Simon Josefsson: Privilege separation of GSS-API credentials for Apache
September 20, 2022, 6:40 AM
To protect web resources with Kerberos you may use Apache HTTPD with mod_auth_gssapi — however, all web scripts (e.g., PHP) run under Apache will have access to the Kerberos long-term symmetric secret credential (keytab). If someone can get it, they can impersonate your server, which is bad.
The gssproxy project makes it possible to introduce privilege separation to reduce the attack surface. There is a tutorial for RPM-based distributions (Fedora, RHEL, AlmaLinux, etc), but I wanted to get...
Matthew Garrett: Handling WebAuthn over remote SSH connections
September 20, 2022, 2:17 AM
Being able to SSH into remote machines and do work there is great. Using hardware security tokens for 2FA is also great. But trying to use them both at the same time doesn't work super well, because if you hit a WebAuthn request on the remote machine it doesn't matter how much you mash your token - it's not going to work.But could it?The SSH agent protocol abstracts key management out of SSH itself and into a separate process. When you run "ssh-add .ssh/id_rsa", that key is being loaded into the...
Antoine Beaupré: Looking at Wayland terminal emulators
September 19, 2022, 4:41 PM
Back in 2018, I made a two part series about terminal emulators
that was actually pretty painful to write. So I'm not going to retry
this here, not at all. Especially since I'm not submitting this to the
excellent LWN editors so I can get away with not being very good
at writing. Phew.
Still, it seems my future self will thank me for collecting my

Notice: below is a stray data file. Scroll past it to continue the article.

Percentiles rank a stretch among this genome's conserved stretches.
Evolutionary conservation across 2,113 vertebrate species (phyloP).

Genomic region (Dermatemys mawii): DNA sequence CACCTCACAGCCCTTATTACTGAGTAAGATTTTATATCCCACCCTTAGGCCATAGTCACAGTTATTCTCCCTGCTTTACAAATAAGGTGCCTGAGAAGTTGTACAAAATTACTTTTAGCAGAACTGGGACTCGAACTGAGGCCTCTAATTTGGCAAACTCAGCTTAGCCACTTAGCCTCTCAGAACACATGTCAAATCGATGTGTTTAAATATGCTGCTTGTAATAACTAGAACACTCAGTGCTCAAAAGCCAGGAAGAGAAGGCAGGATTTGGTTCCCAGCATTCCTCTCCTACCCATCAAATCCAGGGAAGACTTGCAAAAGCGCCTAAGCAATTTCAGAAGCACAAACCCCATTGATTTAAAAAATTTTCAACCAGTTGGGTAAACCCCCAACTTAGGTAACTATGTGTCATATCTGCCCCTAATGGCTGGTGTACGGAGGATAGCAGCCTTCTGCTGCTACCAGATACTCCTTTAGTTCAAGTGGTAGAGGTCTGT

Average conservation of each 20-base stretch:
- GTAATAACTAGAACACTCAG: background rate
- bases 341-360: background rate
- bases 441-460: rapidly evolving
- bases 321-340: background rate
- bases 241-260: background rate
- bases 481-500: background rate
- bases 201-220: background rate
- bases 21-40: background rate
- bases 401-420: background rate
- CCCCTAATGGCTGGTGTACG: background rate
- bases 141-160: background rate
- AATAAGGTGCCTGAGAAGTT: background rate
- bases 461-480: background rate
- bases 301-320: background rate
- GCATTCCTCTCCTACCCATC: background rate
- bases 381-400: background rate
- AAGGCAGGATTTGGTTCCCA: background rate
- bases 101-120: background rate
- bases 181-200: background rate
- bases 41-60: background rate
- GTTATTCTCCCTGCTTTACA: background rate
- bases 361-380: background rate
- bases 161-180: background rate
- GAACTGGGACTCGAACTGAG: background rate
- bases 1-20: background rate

thoughts on the terminal emulators I have found out about since I
wrote that article. Back then, Wayland was not quite at the level
where it is now, ...
Matthew Garrett: Bring Your Own Disaster
September 19, 2022, 7:12 AM
After my last post, someone suggested that having employers be able to restrict keys to machines they control is a bad thing. So here's why I think Bring Your Own Device (BYOD) scenarios are bad not only for employers, but also for users.There's obvious mutual appeal to having developers use their own hardware rather than rely on employer-provided hardware. The user gets to use hardware they're familiar with, and which matches their ergonomic desires. The employer gets to save on the money requi...
Axel Beckert: wApua 0.06.4 released
September 19, 2022, 12:55 AM
I today released version 0.06.4
of my WAP WML browser wApua and also uploaded that release to Debian Unstable.
It’s a bugfix release and the first upstream release since 2017.
It fixes the recognition of WAP WML pages with more recent DTD
location URLs ending in .dtd instead of .xml
(and some other small difference). No idea when these URLs changed,
but I assume they have been changed to look more like the URLs of
other DTDs. The old URLs of the DTD still work, but more recent WAP
Russ Allbery: Effective altruism and the control trap
September 17, 2022, 8:49 PM
William MacAskill has been on a book tour for What We Owe to the
Future, which has put effective altruism back in the news. That plus the
decision by GiveWell to
remove GiveDirectly from their top charity list got me thinking about
charity again. I think effective altruism, by embracing long-termism, is
falling into an ethical trap, and I'm going to start heavily discounting
their recommendations for donations.
Some background first for people who have no idea what I'm talking a...
Shirish Agarwal: Books and Indian Tourism
September 17, 2022, 7:32 PM